Dangerous Beauty

There’s been a fair bit of ice and snow in St. Louis so far this winter. Not as much as in some places, but a fair bit nonetheless.

Looking out the window at the the snow frosted trees and white landscape often brings to mind both the beauty and danger of nature. The snow that makes for idyllic photographs and happy sledding can take down power lines, create hazardous driving conditions and trap unlucky travelers.

Literature has long acknowledged both the beauty and danger of nature. The Romantics tended to idealize the beauty, eulogizing nature in poems often as beautiful as the landscapes they described. Naturalists like Stephen Crane and Jack London, though, portrayed nature less idealistically and more realistically as a force that didn’t love men and didn’t hate men either – but rather as an indifferent power that would kill you without mercy if you didn’t take it seriously.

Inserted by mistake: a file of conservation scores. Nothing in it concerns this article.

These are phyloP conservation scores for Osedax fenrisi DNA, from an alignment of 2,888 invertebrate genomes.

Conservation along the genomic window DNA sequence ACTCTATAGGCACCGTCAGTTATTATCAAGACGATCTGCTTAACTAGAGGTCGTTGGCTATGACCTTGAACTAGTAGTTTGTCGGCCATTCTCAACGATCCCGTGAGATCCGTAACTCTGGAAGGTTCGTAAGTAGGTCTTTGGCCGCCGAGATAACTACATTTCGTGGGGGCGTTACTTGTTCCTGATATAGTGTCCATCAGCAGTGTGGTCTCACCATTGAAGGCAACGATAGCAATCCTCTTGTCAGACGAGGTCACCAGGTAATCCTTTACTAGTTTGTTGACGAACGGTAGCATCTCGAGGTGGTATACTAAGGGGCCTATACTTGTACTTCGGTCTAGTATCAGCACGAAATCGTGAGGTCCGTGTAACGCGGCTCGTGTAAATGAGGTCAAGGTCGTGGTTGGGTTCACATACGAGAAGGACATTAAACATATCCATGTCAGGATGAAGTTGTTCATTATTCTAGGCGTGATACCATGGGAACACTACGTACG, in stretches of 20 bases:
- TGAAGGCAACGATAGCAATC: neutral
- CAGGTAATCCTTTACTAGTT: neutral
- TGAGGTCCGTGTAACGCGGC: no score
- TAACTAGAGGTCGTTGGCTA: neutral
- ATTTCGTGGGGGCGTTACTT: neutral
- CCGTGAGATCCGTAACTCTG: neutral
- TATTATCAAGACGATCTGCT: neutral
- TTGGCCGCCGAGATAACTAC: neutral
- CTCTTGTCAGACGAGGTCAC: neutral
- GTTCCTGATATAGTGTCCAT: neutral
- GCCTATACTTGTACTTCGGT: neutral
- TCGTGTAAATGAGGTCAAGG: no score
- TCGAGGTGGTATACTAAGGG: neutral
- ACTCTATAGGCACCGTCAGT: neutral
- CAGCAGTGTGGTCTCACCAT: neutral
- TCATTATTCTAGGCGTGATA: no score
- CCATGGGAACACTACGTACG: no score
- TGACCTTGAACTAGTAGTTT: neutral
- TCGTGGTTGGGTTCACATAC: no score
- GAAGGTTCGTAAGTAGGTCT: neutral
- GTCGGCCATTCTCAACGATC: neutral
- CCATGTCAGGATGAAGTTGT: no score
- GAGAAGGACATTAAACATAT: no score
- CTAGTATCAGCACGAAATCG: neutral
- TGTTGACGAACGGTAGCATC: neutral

I’ve often felt both views of nature were valid in their own right. There’s a time and a place to praise the beauty of nature, especially as a indirect way of praising it’s maker. There’s also a time and place to portray the power and danger of nature, no matter how beautiful it might be.

I also think, from time to time, of how these two aspects of nature are true of far more than just the natural world. There are a lot of things, I think, that are both beautiful and dangerous. We’re wise to have eyes to see both when we encounter them, and to be appreciative of beauty in all its forms while also wary of the dangers beauty can mask.

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